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These initiatives have strengthened the foundations of a state that can serve its people. Rather than providing or contracting for services directly, USAID, the World Bank and the European Commission have strengthened the capacity of the Ministry of Public Health to develop and implement health policies, oversee programs, manage resources, engage communities and control the delivery of services.
Unfortunately, such work for Afghanistan's future is at risk. In an effort to win over populations in Taliban-controlled areas, the Obama administration is considering reducing overall funding for USAID health programs and concentrating development resources to support military operations. This means moving funds to certain geographic areas and emphasizing immediate results. Yet there is no evidence that expensive "quick impact" health projects that are not integrated into a larger strategy, or that do not actively engage locals, either contribute to security or wean populations from the enemy.
And the real kicker:
If the Obama administration is serious about supporting the emergence of a legitimate Afghan state and meeting the needs of people who have suffered for decades, it should not confuse health policy with military strategy.
This story encapsulates the current debate and all the underlying tensions over what to do with USAID (autonomous cabinet agency? More integrated into State? Subsumed into DoD?) My own view is that long-term “institution building” is always going to get crowded out by shorter-term security and diplomatic demands. It seems unrealistic to ever expect USAID to try to resist this or to be able to do both well, no matter what kind of beautiful restructuring we do or how much cover the White House thinks it can provide. To me, it would appear much better to recognize this and just have cleaner lines of responsibilities: let USAID do humanitarian, post-conflict, and other emergency assistance; State can handle counterterrorism, diplomatic bribery, etc.; and leave the long-term stuff that you want to insulate strictly to MCC and the multilaterals, especially the World Bank. Perhaps this is also too naïve?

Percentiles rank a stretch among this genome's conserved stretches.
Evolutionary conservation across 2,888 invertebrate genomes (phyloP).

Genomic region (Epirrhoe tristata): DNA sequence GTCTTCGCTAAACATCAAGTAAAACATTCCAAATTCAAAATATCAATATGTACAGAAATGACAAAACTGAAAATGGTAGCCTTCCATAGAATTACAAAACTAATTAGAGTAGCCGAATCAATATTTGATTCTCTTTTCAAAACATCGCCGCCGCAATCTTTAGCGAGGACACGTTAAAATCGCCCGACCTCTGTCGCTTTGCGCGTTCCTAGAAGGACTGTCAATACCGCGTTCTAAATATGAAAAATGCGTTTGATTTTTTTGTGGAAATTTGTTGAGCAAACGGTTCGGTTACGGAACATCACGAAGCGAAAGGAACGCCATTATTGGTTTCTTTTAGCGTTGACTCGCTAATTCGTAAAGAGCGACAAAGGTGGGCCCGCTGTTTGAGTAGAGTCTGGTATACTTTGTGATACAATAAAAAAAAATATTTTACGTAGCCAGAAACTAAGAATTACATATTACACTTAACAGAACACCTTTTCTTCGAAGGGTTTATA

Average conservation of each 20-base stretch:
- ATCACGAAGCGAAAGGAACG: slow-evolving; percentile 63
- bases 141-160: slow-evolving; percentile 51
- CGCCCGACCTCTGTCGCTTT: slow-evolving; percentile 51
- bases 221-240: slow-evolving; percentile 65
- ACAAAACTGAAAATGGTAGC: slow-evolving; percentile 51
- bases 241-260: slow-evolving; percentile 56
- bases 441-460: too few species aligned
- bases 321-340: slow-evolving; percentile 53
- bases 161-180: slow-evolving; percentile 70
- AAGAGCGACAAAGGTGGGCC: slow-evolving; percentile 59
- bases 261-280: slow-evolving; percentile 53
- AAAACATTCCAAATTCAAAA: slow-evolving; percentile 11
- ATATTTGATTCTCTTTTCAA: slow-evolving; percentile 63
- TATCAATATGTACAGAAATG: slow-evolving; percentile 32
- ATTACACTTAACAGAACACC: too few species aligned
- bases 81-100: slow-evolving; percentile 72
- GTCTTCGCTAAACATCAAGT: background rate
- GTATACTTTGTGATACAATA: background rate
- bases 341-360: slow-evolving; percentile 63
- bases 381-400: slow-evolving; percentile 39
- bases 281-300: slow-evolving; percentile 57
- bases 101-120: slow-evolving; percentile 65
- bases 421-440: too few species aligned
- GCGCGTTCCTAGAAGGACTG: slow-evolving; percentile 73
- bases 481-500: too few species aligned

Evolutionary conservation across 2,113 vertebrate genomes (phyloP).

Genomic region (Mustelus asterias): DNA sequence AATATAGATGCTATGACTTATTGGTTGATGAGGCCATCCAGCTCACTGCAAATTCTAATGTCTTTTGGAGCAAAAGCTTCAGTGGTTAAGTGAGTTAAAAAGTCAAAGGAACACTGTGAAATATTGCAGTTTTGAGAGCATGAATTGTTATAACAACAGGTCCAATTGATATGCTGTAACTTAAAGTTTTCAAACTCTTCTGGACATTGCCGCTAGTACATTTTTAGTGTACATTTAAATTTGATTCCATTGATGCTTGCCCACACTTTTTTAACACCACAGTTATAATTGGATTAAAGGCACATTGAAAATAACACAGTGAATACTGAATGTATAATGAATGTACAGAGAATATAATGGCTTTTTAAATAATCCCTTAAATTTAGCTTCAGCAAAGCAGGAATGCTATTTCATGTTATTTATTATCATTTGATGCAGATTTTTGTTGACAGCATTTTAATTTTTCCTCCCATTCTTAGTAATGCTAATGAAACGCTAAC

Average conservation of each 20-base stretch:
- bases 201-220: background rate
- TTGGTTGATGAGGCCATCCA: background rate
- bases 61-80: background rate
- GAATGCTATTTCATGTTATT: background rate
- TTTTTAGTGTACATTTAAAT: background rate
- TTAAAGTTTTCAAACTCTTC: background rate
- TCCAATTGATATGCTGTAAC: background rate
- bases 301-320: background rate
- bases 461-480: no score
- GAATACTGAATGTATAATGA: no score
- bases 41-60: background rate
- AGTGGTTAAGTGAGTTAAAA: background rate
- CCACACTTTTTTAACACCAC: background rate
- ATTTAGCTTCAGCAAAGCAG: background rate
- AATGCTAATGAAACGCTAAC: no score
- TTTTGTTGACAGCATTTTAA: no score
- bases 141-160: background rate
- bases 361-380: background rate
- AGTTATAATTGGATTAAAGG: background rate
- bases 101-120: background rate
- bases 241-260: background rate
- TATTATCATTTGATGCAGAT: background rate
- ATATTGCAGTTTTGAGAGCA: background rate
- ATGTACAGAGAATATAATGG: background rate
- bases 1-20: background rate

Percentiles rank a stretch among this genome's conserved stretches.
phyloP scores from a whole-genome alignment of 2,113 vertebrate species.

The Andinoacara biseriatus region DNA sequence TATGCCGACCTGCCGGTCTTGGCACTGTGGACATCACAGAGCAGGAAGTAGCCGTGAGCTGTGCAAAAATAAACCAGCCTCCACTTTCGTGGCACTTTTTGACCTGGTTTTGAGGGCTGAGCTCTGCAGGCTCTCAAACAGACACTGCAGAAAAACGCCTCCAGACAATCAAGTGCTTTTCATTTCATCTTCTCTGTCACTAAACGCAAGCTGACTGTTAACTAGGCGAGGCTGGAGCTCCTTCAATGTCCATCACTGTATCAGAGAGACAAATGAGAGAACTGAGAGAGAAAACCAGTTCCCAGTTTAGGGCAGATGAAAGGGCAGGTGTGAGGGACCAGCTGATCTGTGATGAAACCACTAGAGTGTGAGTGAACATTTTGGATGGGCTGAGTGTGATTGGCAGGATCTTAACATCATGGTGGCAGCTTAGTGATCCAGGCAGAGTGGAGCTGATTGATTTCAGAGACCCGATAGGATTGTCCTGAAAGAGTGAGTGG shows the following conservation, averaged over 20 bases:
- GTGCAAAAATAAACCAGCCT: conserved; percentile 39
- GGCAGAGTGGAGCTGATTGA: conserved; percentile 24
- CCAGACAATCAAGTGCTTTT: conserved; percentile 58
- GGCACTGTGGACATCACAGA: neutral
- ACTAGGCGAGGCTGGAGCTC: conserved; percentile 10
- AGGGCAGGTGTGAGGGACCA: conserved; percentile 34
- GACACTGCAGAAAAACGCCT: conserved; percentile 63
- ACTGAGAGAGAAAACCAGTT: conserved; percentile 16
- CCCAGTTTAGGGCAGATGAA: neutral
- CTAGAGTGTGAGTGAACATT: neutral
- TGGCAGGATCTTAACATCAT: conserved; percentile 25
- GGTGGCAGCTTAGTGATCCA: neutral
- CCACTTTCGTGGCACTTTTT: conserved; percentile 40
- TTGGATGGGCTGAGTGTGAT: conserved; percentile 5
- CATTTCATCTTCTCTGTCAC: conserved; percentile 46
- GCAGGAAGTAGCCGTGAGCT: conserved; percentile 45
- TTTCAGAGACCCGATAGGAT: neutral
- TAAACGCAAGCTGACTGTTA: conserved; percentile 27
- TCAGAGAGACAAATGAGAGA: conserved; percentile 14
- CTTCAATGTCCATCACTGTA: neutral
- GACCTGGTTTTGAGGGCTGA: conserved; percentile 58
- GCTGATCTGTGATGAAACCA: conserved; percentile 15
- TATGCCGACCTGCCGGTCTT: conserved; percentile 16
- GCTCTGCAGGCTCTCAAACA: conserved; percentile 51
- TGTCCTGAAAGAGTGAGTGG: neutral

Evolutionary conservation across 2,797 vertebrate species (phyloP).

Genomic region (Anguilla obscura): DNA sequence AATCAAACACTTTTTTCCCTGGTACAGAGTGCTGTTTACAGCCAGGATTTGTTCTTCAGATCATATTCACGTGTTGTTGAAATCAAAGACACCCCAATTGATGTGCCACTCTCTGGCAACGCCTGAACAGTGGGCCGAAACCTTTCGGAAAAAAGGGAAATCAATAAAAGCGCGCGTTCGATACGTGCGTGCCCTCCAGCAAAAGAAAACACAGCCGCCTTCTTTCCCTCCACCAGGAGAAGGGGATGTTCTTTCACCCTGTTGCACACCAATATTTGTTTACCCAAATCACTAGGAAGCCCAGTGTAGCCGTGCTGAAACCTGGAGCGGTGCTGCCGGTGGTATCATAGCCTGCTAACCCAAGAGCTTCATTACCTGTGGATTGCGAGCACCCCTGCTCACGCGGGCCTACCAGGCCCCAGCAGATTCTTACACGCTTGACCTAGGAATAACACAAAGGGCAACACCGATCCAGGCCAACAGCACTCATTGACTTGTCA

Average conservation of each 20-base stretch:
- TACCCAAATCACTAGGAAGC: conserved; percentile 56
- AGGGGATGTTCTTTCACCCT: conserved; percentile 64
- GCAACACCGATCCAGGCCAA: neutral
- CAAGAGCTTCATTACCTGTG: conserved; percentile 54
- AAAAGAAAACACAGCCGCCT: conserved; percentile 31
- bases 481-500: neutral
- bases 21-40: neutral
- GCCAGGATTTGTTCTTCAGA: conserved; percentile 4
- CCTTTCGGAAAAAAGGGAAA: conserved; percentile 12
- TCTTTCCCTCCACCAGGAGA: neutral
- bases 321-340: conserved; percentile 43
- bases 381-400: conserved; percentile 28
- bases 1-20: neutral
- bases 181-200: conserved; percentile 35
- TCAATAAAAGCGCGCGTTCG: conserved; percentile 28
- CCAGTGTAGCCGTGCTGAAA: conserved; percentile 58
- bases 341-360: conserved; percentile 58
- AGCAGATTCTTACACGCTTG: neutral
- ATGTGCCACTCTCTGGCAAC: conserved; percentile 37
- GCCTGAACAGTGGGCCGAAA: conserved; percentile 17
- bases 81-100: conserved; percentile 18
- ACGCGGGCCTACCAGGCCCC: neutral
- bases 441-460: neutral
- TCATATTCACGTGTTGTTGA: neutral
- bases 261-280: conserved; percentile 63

This week, Congress passed the African Growth and Opportunity Act and Millennium Challenge Act Modernization Act (H.R. 3445). Once signed, it will give MCC the long-awaited authority needed to pursue regional programming more effectively.
One of the biggest questions donors grapple with is how to balance implementing specific projects with building local capacity to execute similar programming in the future. Indeed, this question is central to the conversation—now active at USAID—about how donors can “work themselves out of a job.” One good example of how this can look comes from the Millennium Challenge Corporation’s (MCC) 2005-2010 partnership with Honduras. In this story, a key part of MCC’s legacy is not about what the agency funded but how it funded it.